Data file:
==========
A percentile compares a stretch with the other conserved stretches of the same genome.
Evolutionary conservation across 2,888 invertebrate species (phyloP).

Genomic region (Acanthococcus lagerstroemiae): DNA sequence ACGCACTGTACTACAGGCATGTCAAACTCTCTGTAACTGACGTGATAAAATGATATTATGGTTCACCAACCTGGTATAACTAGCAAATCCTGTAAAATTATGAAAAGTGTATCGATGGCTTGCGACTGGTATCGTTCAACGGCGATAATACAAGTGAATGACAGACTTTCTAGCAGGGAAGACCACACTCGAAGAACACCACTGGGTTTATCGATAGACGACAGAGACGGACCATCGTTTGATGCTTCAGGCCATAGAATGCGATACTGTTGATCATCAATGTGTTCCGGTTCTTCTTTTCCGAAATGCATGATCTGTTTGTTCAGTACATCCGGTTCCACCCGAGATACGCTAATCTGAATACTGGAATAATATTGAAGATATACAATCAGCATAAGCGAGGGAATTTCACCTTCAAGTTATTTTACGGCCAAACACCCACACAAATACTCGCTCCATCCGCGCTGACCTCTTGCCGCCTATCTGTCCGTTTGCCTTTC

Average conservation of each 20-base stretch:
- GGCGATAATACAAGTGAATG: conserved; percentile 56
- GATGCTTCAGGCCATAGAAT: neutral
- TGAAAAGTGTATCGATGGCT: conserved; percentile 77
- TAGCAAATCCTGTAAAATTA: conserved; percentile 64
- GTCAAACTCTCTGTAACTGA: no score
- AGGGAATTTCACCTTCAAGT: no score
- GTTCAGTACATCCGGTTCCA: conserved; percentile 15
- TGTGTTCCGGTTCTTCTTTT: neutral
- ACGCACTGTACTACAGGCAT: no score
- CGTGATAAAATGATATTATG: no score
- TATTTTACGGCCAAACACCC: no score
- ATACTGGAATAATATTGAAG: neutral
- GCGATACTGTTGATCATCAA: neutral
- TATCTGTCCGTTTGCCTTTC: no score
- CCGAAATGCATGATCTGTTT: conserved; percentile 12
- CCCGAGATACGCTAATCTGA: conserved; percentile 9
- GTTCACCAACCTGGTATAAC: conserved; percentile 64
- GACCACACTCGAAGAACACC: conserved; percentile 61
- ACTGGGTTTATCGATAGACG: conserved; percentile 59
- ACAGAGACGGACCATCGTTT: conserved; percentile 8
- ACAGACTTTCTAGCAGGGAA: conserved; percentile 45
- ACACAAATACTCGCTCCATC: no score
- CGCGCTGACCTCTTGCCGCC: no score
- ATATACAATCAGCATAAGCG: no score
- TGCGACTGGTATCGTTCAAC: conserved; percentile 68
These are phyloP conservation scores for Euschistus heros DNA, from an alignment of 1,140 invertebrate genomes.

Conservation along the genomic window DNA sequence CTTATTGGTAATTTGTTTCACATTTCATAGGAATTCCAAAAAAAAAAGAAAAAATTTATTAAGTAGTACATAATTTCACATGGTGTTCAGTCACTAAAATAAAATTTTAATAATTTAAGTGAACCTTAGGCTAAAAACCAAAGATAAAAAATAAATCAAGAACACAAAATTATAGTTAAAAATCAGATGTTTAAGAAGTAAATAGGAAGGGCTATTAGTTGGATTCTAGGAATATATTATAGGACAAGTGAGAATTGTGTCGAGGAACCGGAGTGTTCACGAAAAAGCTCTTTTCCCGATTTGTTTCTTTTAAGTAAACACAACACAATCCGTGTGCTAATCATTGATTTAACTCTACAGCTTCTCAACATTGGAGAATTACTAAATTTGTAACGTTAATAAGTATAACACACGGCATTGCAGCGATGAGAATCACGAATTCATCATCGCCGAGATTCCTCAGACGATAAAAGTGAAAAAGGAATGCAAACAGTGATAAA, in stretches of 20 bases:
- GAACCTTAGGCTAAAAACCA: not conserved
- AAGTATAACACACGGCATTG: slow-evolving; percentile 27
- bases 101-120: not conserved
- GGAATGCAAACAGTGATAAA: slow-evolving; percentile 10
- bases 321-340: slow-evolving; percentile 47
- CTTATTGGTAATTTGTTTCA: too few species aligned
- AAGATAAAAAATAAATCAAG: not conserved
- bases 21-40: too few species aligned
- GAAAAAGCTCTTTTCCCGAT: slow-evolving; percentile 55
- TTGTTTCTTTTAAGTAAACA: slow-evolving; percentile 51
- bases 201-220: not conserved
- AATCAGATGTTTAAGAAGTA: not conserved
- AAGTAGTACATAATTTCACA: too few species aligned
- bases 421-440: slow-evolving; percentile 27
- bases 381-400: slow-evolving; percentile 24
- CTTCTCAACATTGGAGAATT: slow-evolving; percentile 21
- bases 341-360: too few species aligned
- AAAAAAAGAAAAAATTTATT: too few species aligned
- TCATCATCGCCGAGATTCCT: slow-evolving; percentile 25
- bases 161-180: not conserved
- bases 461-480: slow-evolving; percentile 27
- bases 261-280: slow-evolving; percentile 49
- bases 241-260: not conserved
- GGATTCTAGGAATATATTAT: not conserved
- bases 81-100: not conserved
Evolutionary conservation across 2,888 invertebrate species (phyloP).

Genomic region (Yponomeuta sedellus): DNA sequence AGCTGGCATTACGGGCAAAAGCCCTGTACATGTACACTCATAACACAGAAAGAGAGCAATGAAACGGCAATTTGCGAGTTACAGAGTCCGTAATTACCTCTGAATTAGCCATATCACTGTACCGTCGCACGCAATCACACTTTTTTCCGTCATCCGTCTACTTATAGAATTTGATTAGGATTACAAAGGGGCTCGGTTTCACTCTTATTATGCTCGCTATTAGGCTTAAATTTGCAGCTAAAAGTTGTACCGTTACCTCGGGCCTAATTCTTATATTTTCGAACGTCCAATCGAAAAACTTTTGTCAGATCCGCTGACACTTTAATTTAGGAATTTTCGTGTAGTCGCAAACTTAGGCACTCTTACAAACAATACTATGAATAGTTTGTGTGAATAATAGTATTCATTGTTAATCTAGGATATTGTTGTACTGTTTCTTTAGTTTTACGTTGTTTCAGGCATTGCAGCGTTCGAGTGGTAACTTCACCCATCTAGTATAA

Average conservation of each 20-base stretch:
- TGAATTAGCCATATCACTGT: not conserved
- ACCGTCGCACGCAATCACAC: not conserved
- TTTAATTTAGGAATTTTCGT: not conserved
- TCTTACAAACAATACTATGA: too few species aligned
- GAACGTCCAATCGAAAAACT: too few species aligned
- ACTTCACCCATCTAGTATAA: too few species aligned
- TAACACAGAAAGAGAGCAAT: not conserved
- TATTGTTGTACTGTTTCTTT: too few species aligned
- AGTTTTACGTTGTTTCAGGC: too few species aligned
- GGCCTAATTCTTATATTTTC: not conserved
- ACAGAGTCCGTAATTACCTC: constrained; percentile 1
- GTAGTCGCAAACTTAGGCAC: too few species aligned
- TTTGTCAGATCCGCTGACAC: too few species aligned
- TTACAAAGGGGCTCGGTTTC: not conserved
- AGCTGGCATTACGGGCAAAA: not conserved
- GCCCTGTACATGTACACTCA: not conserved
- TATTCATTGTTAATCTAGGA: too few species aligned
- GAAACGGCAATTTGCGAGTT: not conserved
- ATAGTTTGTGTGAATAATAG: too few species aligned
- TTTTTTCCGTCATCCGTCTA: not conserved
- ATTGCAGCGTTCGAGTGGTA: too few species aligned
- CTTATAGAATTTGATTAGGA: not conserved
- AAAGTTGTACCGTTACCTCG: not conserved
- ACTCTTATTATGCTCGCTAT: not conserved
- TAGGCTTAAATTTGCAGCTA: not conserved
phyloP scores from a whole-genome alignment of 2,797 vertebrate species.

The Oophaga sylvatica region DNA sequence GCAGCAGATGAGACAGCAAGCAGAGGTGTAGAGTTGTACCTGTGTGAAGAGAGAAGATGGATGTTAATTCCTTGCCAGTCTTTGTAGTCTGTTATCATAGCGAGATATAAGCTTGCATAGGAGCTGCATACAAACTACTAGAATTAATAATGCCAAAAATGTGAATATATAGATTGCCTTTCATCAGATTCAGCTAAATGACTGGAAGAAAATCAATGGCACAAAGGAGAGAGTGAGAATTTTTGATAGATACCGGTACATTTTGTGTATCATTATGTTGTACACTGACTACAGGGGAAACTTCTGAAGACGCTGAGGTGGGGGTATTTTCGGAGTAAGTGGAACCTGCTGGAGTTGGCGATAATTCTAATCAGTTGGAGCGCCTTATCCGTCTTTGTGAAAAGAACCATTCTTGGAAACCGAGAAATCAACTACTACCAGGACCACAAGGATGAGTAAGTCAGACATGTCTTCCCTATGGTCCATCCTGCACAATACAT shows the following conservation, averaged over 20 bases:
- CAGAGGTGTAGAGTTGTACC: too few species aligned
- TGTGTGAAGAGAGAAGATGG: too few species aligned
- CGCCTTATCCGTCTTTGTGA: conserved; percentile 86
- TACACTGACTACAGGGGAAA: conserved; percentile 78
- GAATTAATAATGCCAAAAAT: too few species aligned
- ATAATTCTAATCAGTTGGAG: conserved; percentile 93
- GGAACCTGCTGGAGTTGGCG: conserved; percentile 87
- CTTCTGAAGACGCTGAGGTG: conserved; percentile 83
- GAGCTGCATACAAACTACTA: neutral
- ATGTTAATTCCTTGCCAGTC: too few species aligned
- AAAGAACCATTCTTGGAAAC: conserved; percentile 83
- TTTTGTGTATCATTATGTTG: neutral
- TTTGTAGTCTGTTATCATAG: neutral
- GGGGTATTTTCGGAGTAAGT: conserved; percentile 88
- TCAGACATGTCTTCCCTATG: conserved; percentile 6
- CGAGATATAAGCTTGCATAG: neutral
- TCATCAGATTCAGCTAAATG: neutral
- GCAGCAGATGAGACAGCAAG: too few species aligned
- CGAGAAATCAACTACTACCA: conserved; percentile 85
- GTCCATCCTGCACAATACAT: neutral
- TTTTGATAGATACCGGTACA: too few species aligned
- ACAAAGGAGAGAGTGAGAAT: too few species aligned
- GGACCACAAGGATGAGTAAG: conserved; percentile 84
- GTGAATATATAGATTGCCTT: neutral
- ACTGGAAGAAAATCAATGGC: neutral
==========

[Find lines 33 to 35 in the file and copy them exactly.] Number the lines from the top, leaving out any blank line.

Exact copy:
- AAGTATAACACACGGCATTG: slow-evolving; percentile 27
- bases 101-120: not conserved
- GGAATGCAAACAGTGATAAA: slow-evolving; percentile 10